IF YOU GO:
Gino's celebrates 50 years in business with free outdoor concerts Friday and Saturday at Gino's Pub, 2501 5th Ave., Huntington. On April 1, Karla Dehart and RiverTown perform at 6 p.m. and Ricky Huckaby, son of former Marshall University basketball coach Rick Huckaby takes the stage at 8:15 p.m. Friday.
Piano player David Lucas, who played at the pub many years ago, returns to perform at 7 p.m. Saturday.
HUNTINGTON, W.Va. -- Gino's Pizza and Spaghetti House founder Kenny Grant isn't Italian. His family didn't make pizza. He didn't know anyone named Gino.
So his wife, Vivian, was a little surprised 50 years ago when he said he wanted to open a pizza shop in Huntington. He was 31 years old and had a steady job in a chemical plant.
"She pointed out that I couldn't even fry an egg," he said. She was right, but Grant wanted to learn to make the homemade pizza his Italian friends shared with him.
At the time, Huntington had just one pizza shop. During a visit to Cincinnati, he looked in the yellow pages for pizza restaurants where he might pick up some tips. The first several places he contacted used frozen pizza dough, but he thought the dough should be made fresh. Then he spotted an advertisement for Zino's in Norwood, Ohio, that said they made all the food served in their own kitchen.
Grant approached the owner and said he wanted to learn the pizza business and recipes. At first the owner turned him down, but he relented after Grant proposed that he work at the pizzeria for two weeks as an apprentice and that he would pay the owner $200 for the experience and recipes he learned.
"I took two weeks' vacation from the plant and worked at Zino's. He showed me everything," Grant said. "When I left, he gave me seven large pizza pans, four small and one extra large."
Grant found a little store space near East High School on 29th Street where he set up a pizza shop. He needed a name.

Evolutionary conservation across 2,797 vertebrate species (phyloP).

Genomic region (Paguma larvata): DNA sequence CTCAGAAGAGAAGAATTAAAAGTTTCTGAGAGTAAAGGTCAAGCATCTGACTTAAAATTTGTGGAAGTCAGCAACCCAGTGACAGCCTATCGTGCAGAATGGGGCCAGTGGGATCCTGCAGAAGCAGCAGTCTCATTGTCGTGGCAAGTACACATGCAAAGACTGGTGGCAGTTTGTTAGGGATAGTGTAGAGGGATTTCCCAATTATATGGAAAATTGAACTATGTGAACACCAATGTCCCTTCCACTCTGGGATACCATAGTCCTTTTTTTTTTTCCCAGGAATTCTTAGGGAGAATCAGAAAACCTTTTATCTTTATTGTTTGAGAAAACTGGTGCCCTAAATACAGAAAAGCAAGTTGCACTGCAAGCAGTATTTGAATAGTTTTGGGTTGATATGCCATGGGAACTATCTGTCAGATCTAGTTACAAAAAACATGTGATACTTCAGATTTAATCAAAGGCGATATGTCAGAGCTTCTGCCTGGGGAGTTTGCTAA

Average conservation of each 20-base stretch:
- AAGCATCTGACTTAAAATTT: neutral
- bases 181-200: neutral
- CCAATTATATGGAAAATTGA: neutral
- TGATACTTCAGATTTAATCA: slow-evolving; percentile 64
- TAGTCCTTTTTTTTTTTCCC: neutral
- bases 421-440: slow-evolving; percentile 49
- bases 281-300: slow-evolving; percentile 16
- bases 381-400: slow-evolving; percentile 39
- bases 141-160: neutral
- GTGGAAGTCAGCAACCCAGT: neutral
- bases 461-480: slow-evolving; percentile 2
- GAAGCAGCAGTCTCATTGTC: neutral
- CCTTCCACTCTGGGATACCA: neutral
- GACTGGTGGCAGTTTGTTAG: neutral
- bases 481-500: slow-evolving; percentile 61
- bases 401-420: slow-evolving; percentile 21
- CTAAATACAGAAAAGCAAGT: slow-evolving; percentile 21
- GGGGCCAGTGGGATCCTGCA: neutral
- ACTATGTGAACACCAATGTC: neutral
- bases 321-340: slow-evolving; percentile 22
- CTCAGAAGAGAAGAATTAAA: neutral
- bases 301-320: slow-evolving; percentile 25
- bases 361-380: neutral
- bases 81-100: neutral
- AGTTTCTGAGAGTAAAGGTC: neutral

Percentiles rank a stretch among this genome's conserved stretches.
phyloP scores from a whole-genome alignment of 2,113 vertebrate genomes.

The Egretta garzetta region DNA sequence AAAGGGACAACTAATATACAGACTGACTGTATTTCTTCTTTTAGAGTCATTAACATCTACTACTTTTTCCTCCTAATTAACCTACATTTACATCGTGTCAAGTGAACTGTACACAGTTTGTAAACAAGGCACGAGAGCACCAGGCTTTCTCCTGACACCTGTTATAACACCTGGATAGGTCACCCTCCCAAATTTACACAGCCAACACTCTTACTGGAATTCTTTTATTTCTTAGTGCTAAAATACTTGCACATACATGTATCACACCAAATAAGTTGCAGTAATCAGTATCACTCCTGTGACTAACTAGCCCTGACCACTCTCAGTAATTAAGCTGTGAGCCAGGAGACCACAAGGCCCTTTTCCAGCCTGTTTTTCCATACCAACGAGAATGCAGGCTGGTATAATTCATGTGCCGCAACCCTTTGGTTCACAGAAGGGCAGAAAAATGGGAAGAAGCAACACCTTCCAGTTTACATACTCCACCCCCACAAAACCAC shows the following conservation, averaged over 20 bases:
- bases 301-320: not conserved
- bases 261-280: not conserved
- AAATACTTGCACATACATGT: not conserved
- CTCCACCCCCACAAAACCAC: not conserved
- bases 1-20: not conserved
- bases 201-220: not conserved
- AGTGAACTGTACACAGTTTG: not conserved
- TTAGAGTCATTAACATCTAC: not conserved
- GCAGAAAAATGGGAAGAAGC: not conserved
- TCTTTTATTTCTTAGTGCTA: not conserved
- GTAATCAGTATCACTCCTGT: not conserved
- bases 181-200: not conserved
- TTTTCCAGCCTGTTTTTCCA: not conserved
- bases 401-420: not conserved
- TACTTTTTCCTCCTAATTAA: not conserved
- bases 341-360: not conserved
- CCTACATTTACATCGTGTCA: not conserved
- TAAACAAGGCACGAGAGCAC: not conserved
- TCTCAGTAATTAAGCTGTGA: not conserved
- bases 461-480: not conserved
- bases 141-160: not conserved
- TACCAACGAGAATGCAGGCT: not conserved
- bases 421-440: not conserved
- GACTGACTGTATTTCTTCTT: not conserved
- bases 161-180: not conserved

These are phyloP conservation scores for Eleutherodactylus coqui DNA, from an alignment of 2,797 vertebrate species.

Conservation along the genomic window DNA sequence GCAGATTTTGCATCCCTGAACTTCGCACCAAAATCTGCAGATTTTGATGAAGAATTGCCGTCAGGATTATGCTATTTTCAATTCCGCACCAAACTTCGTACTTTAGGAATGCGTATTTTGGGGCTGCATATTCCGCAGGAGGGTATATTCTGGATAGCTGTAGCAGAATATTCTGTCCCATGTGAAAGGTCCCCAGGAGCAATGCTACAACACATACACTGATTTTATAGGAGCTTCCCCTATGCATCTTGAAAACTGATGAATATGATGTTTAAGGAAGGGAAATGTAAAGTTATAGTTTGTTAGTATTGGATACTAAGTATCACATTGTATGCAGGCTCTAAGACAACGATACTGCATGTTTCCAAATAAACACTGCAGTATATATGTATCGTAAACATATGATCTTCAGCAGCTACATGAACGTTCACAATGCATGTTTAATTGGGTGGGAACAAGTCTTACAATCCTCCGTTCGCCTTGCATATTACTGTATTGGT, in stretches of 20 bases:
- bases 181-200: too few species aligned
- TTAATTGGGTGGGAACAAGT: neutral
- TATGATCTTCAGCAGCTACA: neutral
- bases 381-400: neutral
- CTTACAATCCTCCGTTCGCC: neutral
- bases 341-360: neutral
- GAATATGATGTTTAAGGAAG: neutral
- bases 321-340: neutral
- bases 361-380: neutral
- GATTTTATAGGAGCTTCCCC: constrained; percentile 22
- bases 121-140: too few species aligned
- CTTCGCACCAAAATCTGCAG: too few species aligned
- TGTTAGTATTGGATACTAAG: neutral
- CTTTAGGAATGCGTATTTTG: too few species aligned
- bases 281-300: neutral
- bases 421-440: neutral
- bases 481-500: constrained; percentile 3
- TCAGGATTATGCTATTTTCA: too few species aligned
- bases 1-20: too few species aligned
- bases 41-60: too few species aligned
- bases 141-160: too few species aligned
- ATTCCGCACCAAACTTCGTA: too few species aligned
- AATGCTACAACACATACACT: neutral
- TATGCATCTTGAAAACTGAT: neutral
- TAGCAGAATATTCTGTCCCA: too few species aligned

"I didn't know what to call it, so I just dropped the Z from Zino's and added a G," he said. "I thought it sounded more Italian, anyway."
He borrowed Zino's logo of the mustachioed man with a monkey as Gino's Pizza's logo as well. The logo still adorns storefronts and advertisements. Zino's owner didn't mind, said Grant, who kept in touch with him until his death.
Grant kept his full-time job at the chemical plant. He often worked the midnight shift and baked pizzas in nearly all the remaining hours of his days. For two years, he kept a grueling work schedule that allowed about four hours of sleep a day.
"On our slowest day, we did $19," he said. "Then, I got the idea that if the most popular East High students came, others would follow.
He offered some of them a free lunch if they came in and helped at lunchtime.
"They loved it. And guess what, the others started coming in for lunch, too," he said.
When one of those students graduated and went to work at a nearby nickel plant, he made her a similar offer. If she would take lunch orders at the plant, he would deliver and she'd eat free. Business boomed.
In 1963, he quit his job with Allied Chemical, purchased larger restaurant space, and went into business full time. In 1965, he opened Gino's Pub on Fifth Avenue, which is now the oldest of the 70 Gino's throughout West Virginia, Ohio and Kentucky.